The playground is an excellent place to get your child moving and working on their gross motor skills. It is also a great place to promote your child’s language development. Recently, my daughter has become interested in moving and is very excited when it comes time for a trip to the playground. She loves all of the opportunities for movement and social interactions. Below I have listed ways to provide additional opportunities for speech and language development at the playground.
Make Friends: The playground is a wonderful place to interact socially with other children. Practice using greetings by encouraging your child to wave and say “hi/bye.” You can also encourage your child to initiate a conversation with another child by asking them their name or if they would like to play.
Action Words: The playground encourages all sorts of movement, so what better place than a playground to target action words (verbs). Think of all the actions that your child can do while at the playground: swing, slide, climb, run, walk, jump, sit, play, stop, go, etc. You can model the word while your child is completing the action or have your child tell you what she is doing.
Basic Concepts in Play: A variety of basic concepts can be used to describe play at the playground. Examples of these concepts include: fast/slow, up/down, high/low, on/off, in/out, big/little, under/over. Use these concepts to describe your child’s movement or incorporate these concepts into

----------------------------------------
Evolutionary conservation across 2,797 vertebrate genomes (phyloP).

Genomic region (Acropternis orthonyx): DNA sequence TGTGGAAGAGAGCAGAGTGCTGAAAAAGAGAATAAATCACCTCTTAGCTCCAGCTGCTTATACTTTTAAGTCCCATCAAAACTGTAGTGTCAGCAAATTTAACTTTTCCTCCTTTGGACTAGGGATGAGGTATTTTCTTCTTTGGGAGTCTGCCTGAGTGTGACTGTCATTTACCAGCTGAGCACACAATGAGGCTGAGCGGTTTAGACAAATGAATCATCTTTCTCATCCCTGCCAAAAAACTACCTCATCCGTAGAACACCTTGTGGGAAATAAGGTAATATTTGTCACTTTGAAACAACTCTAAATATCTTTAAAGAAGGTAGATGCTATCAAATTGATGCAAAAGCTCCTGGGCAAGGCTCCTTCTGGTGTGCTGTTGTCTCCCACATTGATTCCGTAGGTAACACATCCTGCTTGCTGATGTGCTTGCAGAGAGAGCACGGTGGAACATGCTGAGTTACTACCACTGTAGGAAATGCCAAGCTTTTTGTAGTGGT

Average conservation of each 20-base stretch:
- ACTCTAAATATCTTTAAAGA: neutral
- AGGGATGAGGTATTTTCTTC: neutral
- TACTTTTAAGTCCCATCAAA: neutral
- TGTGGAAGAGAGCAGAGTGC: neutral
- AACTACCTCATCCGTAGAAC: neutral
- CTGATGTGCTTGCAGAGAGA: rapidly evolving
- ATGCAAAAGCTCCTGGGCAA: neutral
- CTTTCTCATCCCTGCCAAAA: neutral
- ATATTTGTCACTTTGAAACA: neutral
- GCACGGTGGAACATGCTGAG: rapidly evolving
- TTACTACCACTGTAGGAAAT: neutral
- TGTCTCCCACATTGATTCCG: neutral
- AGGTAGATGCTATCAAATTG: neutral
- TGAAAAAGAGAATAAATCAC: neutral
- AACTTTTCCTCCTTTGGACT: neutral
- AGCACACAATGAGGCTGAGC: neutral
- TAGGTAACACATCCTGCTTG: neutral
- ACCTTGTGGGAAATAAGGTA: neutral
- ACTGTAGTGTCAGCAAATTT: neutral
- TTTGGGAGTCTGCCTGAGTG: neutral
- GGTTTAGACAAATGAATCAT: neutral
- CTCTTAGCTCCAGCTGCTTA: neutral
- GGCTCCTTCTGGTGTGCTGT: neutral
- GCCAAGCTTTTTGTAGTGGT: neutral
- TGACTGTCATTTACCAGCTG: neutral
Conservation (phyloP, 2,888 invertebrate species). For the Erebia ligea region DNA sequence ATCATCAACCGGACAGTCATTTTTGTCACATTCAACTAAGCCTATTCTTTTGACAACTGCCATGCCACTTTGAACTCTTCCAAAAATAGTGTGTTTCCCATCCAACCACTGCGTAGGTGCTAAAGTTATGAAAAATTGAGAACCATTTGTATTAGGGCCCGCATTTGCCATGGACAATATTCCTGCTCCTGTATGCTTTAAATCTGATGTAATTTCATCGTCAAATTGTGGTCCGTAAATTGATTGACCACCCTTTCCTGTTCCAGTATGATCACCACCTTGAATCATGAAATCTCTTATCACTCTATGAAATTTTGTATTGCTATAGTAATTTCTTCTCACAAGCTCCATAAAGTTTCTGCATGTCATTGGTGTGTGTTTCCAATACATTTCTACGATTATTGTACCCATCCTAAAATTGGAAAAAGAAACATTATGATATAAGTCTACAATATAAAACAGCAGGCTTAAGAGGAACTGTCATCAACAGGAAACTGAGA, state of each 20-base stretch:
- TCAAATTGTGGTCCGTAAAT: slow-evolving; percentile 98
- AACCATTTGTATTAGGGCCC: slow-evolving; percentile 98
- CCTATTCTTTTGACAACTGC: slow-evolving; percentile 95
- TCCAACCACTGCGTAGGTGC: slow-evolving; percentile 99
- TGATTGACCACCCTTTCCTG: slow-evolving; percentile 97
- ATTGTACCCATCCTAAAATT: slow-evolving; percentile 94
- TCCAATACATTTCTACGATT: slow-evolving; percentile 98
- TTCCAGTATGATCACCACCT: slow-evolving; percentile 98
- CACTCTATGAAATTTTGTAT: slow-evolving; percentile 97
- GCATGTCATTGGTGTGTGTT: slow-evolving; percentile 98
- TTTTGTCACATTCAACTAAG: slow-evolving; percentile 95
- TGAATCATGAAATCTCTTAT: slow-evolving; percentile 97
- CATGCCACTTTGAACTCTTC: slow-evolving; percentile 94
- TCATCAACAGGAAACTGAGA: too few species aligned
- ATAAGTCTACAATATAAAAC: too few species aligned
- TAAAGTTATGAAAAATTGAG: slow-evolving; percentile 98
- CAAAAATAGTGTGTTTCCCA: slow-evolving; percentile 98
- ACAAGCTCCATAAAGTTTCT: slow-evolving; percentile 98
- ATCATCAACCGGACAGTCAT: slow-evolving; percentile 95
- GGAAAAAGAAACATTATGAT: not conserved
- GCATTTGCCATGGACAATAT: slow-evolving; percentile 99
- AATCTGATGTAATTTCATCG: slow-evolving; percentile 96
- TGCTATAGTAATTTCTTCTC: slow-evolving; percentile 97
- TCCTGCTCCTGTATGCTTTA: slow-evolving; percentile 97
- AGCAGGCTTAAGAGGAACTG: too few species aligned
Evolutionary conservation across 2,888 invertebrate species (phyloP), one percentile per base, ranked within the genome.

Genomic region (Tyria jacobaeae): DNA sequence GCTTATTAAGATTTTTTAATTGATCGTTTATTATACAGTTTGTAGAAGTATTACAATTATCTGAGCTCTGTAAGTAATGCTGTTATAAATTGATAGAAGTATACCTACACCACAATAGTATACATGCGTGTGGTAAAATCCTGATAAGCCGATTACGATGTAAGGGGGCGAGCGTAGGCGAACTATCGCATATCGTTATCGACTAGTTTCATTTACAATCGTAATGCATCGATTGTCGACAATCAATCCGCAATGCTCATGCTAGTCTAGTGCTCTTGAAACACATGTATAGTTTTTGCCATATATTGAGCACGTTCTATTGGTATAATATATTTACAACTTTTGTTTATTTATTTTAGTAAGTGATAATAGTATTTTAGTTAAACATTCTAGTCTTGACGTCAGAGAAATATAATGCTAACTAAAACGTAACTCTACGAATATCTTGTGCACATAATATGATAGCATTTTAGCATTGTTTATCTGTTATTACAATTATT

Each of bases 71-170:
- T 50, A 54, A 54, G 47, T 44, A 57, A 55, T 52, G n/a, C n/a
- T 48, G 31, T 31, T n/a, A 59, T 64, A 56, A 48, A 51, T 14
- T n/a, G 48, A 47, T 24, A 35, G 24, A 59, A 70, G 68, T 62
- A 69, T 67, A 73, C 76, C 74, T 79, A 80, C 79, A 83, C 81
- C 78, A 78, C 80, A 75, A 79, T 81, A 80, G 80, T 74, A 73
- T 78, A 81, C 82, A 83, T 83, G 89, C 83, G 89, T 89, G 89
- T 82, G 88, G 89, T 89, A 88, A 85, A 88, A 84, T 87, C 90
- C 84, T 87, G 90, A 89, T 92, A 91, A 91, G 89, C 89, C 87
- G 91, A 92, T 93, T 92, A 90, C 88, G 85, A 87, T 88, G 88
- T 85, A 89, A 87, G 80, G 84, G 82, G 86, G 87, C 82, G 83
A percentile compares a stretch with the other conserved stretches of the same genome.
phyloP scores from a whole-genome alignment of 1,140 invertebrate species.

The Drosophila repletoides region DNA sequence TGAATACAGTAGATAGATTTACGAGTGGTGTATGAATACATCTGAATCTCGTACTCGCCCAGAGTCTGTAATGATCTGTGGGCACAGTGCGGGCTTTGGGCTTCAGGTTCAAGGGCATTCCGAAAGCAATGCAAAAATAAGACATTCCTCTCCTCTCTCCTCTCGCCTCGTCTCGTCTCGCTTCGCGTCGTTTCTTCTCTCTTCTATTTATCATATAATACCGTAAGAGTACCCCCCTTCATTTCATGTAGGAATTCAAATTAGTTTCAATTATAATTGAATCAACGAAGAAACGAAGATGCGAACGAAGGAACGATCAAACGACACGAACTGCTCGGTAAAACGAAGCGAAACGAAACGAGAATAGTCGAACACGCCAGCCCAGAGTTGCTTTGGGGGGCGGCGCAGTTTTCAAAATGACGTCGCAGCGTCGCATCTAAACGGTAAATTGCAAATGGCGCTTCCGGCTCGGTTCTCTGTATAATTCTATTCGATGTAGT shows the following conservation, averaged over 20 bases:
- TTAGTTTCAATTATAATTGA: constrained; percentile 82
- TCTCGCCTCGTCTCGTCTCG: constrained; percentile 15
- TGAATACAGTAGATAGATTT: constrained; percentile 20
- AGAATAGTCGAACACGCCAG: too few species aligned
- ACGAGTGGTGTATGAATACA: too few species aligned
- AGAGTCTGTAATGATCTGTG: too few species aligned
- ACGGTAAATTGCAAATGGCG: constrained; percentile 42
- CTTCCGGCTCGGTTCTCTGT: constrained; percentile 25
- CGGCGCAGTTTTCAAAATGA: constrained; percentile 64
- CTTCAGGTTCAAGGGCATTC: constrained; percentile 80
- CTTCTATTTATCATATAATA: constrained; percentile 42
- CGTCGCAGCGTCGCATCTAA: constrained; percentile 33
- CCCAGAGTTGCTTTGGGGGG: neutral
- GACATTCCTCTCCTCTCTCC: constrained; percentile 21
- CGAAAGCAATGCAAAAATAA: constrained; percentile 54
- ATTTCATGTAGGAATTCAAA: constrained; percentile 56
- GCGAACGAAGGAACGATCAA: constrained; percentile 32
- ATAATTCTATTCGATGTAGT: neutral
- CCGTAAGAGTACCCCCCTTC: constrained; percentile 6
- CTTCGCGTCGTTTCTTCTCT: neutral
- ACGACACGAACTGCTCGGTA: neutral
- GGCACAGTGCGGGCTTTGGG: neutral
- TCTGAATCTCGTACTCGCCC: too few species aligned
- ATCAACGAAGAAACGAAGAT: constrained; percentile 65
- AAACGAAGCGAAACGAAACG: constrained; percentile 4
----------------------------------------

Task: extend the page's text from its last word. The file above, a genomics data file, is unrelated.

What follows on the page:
Ready, Set, Go!: Use anticipatory sets in play. Anticipatory sets are phrases that are used repetitively with your child so that she will anticipate what comes next. For example, you can place your child at the top of the slide and keep her in position while you say, “ready, set, go!” After you have said “go,” let her go down the slide. To encourage your child to interact using language, repeat the task. This time you will say “ready, set… “ and then wait. You won’t let your child go down the slide until she has finished the phrase, in some way, by using a sign, approximated word, or word. The sequence of ready, set, go is powerfully motivating to produce language, especially when something exciting is about to happen.
Follow Directions: Following directions is an easy task while at the playground and can often be turned into a game. See if your child can follow a simple 1-step direction (ex: go to the swing). If she can complete that task, begin to make the directions more complex (ex: go up the steps and down the slide). As your child masters simple directions, you can then begin to make the directions more complex by sequencing and adding basic concepts (ex: First, go down the blue slide, then, go across the green bridge).